To establish an online presence, one of your first steps is to register a domain name. This is akin to your digital ‘street address,’ and represents the primary way for people to identify your business or project online.
There are three main steps to take. You’re going to need to choose a domain registrar, find an available domain name, and consider ways to protect your privacy.
In this article, we’ll walk you through the process of registering a domain name step by step. If you’re on a budget, we’ll then discuss ways in which you can get a free domain name. Let’s get to it!
How to register a domain name (in 4 steps)
1. Choose your domain name registrar
For the uninitiated, registrars are companies that manage the reservation of domain names. They are responsible for leasing the name to you for an agreed upon period and price. You can think of them in a similar way to hosting companies but solely for domain names, although there is some crossover we’ll discuss later.
To choose one, first look at the company’s pricing structure. Most offer a year’s domain registration for a certain price and discounts over a longer period. They may also offer a cheaper price for the first year and raise their rates thereafter. Typically, you should expect to pay ~$10 per year for a .com domain, while other domain extensions vary in price.
In addition, consider how easy it is to transfer your domain name to another registrar, what add-on services are available, and the expiration policy.
Some companies offer a grace period on your domain if you forget to renew or there’s a glitch. For example, Namecheap has a 27-day grace period on .com domains, which means you won’t lose your domain name right away just because you forgot to renew:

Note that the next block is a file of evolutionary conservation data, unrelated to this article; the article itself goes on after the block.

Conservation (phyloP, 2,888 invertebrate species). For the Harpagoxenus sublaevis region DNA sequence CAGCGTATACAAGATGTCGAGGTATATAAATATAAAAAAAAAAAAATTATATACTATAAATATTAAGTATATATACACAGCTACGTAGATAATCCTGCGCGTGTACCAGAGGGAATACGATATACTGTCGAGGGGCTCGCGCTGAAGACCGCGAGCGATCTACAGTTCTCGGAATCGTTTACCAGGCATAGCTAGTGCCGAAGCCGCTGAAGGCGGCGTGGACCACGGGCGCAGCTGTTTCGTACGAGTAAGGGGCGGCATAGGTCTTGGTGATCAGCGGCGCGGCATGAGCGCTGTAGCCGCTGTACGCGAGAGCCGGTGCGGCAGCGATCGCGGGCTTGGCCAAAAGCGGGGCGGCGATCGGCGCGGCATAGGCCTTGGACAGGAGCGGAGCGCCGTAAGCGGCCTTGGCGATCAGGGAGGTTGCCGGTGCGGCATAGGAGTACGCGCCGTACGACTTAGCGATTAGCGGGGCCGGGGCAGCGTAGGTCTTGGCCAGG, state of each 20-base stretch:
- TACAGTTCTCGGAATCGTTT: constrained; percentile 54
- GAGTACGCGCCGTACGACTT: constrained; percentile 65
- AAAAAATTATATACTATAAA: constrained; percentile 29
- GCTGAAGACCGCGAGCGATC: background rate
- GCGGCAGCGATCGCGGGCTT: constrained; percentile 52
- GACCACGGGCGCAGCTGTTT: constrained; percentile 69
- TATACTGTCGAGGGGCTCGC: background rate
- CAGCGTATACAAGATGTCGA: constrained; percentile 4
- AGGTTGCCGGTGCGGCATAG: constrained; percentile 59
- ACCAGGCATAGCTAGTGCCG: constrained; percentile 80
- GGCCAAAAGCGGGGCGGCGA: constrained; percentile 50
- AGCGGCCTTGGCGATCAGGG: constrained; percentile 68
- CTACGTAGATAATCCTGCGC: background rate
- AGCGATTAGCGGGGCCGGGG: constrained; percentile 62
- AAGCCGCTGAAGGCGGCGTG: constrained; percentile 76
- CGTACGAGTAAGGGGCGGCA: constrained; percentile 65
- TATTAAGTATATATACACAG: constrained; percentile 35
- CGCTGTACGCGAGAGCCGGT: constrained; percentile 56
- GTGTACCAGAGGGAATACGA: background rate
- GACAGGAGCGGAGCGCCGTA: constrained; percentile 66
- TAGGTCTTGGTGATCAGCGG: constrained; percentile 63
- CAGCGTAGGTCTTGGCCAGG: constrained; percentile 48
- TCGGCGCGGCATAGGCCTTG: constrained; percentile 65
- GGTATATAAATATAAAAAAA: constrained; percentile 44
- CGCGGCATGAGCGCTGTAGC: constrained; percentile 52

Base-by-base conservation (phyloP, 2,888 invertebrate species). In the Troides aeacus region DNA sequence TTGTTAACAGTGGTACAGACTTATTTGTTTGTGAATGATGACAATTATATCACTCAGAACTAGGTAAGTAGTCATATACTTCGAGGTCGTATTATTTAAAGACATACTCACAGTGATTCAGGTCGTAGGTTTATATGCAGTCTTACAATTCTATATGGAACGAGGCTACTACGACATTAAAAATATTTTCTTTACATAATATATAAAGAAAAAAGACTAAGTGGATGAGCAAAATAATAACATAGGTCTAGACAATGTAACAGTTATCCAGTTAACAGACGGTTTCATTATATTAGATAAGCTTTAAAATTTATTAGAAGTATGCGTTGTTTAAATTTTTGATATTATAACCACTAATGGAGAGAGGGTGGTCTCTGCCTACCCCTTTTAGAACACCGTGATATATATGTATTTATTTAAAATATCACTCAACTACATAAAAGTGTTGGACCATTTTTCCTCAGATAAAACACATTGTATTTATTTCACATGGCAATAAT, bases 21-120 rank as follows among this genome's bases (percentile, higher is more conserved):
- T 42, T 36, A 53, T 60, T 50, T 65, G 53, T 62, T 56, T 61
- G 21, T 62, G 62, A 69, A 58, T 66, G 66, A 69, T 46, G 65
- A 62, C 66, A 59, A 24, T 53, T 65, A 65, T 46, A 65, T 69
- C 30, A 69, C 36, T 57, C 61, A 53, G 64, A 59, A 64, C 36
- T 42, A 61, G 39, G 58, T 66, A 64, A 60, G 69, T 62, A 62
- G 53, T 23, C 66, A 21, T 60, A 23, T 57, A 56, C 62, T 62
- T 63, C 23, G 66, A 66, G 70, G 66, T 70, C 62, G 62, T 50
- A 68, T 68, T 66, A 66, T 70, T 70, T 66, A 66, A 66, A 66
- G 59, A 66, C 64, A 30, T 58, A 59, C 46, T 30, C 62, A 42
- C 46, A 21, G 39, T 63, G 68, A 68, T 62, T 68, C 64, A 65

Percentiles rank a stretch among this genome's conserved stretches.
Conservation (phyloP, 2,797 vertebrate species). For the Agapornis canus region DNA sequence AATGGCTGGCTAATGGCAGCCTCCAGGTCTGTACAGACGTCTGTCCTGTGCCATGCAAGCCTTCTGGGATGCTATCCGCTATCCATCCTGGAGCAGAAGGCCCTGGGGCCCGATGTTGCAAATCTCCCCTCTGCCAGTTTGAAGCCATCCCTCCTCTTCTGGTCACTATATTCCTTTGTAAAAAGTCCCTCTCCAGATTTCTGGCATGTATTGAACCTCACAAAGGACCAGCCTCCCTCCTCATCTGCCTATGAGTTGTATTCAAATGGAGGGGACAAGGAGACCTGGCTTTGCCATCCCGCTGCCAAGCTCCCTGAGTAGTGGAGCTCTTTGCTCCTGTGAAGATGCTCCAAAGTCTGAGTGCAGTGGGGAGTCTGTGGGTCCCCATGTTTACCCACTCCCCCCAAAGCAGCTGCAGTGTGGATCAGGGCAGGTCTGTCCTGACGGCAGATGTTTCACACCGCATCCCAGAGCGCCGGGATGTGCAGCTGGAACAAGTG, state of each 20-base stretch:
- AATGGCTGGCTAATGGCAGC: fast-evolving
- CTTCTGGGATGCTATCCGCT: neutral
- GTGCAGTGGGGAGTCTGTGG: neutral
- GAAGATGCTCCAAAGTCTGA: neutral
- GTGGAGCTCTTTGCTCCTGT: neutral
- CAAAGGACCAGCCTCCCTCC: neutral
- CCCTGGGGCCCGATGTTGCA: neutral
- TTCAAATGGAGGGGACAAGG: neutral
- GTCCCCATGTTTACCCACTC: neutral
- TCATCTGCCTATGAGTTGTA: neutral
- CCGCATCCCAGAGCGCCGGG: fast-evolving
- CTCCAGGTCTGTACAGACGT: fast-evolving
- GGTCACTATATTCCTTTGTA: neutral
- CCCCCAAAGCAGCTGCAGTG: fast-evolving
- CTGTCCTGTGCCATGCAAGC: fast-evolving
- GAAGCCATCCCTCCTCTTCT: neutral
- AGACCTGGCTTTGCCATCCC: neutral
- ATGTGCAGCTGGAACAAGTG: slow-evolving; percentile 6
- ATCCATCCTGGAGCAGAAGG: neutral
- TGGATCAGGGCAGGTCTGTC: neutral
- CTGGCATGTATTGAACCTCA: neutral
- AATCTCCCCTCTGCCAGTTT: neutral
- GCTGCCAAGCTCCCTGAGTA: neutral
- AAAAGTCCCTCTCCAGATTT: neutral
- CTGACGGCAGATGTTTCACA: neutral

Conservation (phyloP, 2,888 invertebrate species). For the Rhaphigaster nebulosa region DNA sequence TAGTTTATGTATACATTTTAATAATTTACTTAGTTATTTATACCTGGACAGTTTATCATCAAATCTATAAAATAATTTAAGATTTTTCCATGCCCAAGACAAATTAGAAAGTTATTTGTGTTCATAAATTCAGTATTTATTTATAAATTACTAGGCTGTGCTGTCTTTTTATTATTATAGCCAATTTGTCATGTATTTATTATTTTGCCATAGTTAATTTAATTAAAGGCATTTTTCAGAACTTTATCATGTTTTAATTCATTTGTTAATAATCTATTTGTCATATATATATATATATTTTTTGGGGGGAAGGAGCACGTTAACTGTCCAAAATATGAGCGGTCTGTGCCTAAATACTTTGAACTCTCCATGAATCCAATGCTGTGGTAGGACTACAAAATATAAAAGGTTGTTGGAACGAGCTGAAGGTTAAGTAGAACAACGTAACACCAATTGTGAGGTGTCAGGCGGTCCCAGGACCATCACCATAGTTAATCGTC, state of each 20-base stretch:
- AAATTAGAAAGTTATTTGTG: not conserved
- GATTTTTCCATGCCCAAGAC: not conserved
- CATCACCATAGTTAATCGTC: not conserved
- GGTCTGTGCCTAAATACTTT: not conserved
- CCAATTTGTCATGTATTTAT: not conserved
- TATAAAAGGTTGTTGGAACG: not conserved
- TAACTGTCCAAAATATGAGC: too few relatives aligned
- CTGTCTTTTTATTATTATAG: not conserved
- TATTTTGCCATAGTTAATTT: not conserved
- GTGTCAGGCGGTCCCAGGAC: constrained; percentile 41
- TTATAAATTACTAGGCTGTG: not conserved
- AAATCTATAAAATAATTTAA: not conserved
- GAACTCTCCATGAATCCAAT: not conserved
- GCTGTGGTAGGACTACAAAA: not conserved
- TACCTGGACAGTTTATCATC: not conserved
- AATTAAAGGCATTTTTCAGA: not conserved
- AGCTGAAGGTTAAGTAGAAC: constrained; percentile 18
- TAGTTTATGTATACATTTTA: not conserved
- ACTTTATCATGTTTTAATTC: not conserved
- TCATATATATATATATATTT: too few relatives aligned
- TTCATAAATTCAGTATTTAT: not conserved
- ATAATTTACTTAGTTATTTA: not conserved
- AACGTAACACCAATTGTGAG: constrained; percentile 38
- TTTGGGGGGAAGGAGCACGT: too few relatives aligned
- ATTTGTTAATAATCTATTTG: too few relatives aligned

For the purposes of this guide, we’re recommending Namecheap for its efficiency and customer service. Furthermore, it’s one of the easiest to use domain name registrars available and it offers competitive prices.
2. Find an available domain
Once you’ve decided on a registrar, you’ll want to brainstorm some name ideas. Your domain name will be used in your website’s URL as an identifying marker, so it needs to be memorable and distinctive. It can be practically anything as long as it is not already taken, although simpler names tend to be more memorable.
Choosing a domain name can be a challenge, given that it’s a first impression as well as a branding opportunity. A shorter name may be more memorable, but you can also consider incorporating keywords to improve your search engine optimization (SEO).
Namecheap Beast Mode is a handy tool to help you generate domain name ideas:
To use it, just type in a few words that relate to your desired domain name and the tool will spit back a huge list of creative suggestions.
Best of all, it only shows you results that are currently available, and not ones already registered by others.
We’ve briefly mentioned it already, but your TLD can also become key to your choice of domain. This is the ending to your website, such as .com, .biz, .org, .io, and hundreds more.
Many people choose .com because it’s the most popular. However, you may be more likely to find the exact domain name you’re looking for using one of the other options.